Tolkien Gestures Book 17: Gardens of the Moon

Tolkien Gestures is one Sci-Fi nerds adventure into the strange mystical worlds of Fantasy Literature. Over the course of a year I’m reading 20 Fantasy Novels spaced over the life of the genre. This week, we start to really get to grips with “modern” fantasy with the first book from the 21st century!


I was reminded, about half-way though Steven Erikson’s Gardens of the Moon about an odd conversation i had several years ago, about a role-playing game i was then running. This game had been going on for several years, and was approaching one of the big campaign climaxes, which i was rather pleased with myself over. A (non-playing) freind asked me about it and i proceeded to unload onto him the current plot synoposis, which of course made no sense whatsoever and was pretty far removed from the “core” idea of the game to start with. That glazed look in his eye, I now know how he feels.

Gardens of the Moon starts with an introduction by the author sort of preemtively defending his “take no prisoners” approach to setting out his world and telling his story. Keep Up! he seems to say, or Sod Off. I really admire this, actually; too many books in a lot of genres spend too much time explaining pointless stuff that should just work, and coming from and SF-fan background, 10 pages of “this is how my stardrive works, good innit” got old a long time ago. But thats not really the books problem.

The books problem is complexity.

Complex stories are good. I like complex stories. Complex worlds are good, expecially imaginary ones, as they bring depth to characters and shade to situations. But Erikson is going for complexity by sheer, unrelenting volume and it makes an otherwise enjoyable book in a interesting setting really hard going. Every character, out of a pretty large cast, has his own story going on. some tie in, some go nowhere, some are clearly, in the way of Fantasy Books, are just there so that in book 14 they can suddenly be relevant. A lot of characters are magic users, but each magic user uses a different sort of magic, which a different name and seemingly different rules. Non-magic characters either come with bonus-secret backgrounds or acquire them pretty quickly after being introduced. Theres at least three, maybe four, ancient races bodding about mentioned in visions, flashbacks and clawing back to life. some characters are all of the above.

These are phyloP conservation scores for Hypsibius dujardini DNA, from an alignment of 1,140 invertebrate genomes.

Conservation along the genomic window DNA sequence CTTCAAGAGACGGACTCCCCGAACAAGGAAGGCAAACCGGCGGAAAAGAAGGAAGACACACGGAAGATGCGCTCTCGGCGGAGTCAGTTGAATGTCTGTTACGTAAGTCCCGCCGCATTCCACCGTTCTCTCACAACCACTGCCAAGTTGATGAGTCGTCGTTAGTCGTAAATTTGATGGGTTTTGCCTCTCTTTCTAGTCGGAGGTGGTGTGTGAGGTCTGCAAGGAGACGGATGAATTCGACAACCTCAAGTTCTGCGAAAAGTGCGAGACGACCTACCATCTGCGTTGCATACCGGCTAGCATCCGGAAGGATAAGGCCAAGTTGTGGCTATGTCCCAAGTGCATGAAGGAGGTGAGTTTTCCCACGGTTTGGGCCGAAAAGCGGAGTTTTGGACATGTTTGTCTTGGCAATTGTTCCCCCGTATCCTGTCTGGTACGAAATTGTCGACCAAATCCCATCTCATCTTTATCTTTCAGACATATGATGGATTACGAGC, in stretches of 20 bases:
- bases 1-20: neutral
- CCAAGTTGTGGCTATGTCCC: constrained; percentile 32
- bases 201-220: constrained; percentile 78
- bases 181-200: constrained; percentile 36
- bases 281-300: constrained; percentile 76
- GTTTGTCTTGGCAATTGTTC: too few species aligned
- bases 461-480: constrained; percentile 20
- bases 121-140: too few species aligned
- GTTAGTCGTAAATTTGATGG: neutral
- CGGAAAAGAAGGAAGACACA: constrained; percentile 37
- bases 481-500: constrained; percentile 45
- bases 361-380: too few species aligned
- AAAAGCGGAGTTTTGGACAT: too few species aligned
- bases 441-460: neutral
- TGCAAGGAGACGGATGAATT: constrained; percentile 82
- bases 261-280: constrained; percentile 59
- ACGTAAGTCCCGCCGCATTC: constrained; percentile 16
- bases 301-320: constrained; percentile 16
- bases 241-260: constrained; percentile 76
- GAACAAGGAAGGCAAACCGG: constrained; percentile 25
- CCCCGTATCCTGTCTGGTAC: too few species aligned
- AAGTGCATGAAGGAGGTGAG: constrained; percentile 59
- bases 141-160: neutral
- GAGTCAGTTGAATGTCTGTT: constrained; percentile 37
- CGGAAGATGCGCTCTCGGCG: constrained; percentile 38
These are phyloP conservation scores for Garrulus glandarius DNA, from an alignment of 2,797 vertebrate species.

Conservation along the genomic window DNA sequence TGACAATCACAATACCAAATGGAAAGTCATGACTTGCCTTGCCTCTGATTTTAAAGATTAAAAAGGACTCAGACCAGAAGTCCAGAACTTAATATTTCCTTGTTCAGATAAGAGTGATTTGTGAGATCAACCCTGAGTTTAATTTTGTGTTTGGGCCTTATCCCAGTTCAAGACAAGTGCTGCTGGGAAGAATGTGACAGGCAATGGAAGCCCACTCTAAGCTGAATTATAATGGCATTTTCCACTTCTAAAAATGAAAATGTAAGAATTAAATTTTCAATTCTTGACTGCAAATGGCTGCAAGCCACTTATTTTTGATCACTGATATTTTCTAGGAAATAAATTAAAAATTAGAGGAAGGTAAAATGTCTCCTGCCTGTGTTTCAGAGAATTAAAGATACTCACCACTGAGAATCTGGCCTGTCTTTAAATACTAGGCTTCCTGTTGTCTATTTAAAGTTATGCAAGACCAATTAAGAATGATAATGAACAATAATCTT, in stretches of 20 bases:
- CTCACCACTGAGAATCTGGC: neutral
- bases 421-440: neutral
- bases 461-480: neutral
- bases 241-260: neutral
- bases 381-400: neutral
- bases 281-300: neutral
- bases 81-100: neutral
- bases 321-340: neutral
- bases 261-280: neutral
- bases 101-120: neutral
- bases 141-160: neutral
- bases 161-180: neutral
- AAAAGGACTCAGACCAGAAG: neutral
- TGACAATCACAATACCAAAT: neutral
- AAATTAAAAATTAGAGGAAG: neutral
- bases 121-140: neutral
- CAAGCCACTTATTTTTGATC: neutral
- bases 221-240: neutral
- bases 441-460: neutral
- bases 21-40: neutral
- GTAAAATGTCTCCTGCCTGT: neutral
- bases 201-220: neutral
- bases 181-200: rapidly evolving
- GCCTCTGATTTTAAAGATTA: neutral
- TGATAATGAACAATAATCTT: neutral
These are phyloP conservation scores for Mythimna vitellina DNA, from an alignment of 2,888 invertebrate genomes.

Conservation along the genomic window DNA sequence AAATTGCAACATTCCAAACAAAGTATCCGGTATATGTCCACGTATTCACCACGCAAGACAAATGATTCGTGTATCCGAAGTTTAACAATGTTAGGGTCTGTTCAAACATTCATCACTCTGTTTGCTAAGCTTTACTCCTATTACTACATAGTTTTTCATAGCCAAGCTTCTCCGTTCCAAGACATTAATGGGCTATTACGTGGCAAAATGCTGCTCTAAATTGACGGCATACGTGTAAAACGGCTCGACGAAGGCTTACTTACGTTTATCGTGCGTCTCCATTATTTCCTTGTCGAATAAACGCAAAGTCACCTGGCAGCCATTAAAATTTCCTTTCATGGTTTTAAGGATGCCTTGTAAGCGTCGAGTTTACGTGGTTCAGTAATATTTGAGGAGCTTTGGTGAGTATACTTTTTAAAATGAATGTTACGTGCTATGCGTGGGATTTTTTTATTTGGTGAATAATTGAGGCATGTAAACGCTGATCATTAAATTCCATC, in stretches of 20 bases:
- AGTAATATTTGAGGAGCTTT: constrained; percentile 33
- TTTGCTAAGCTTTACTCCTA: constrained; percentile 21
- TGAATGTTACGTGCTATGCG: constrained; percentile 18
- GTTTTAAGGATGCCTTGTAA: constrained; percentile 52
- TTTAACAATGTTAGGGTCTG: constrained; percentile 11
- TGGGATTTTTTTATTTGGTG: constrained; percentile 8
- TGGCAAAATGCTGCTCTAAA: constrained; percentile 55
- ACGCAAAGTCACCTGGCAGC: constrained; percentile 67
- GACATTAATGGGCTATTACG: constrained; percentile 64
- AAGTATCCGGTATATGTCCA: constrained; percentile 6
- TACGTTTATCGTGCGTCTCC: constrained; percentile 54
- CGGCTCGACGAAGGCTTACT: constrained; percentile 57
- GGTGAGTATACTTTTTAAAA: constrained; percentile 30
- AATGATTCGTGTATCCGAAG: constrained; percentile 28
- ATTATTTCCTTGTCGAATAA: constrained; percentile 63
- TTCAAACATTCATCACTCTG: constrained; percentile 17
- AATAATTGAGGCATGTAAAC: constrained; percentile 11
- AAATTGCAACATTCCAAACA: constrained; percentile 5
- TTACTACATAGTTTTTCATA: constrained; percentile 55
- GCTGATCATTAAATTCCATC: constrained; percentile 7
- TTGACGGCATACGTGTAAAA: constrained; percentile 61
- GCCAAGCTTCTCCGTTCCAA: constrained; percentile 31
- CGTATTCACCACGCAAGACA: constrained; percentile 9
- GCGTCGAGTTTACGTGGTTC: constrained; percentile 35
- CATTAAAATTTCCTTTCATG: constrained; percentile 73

By about halfway through the book I was wishing I had started to take notes.

Its just so unrelentingly vast it actually detracts from the story, which isn’t bad, in fairness. Several of the core plotlines start disperate and interweave nicely, and the shifting alliances of convience and survival are compelling and keep moving along pretty well. There is a moment towards the end when the whole book seems about to converge on a proper, focused climax and then just sort of doesn’t, as the characters break up again to resolve their stories (or not, in several cases) in a blaze of lots more deep background erupting up around the story. Literally, in a couple of cases.

So in the end i’m slightly conflicted. Theres a lot to like; it’s well written, good characters, a nice background that manges to include a lot of fantasy tropes without then ever feeling as old as they are, and an interesting series of plots. But it’s also really…inelegantly…presented, like Erikson is too keen to show his working for extra credit, and a somewhat pathological need for so many of the characters to be extra special and unique. A bit like with A Game of Thrones I sort of want to read more but I’m not sure I want to commit to that sort of mental effort required to keep up.

So actually, I think I would recommend this as good, modern fantasy, but with the huge caveat that some sort of note taking would probably help you follow it…

Next up: The Blade Itself, by Joe Abercrombie. Again, still reading, so probably a fortnight for the next review.

Feedback, corrections and other comments welcome either here or by email to grampus(at)dissectingworlds(dot)com or on twitter @thegrampus.

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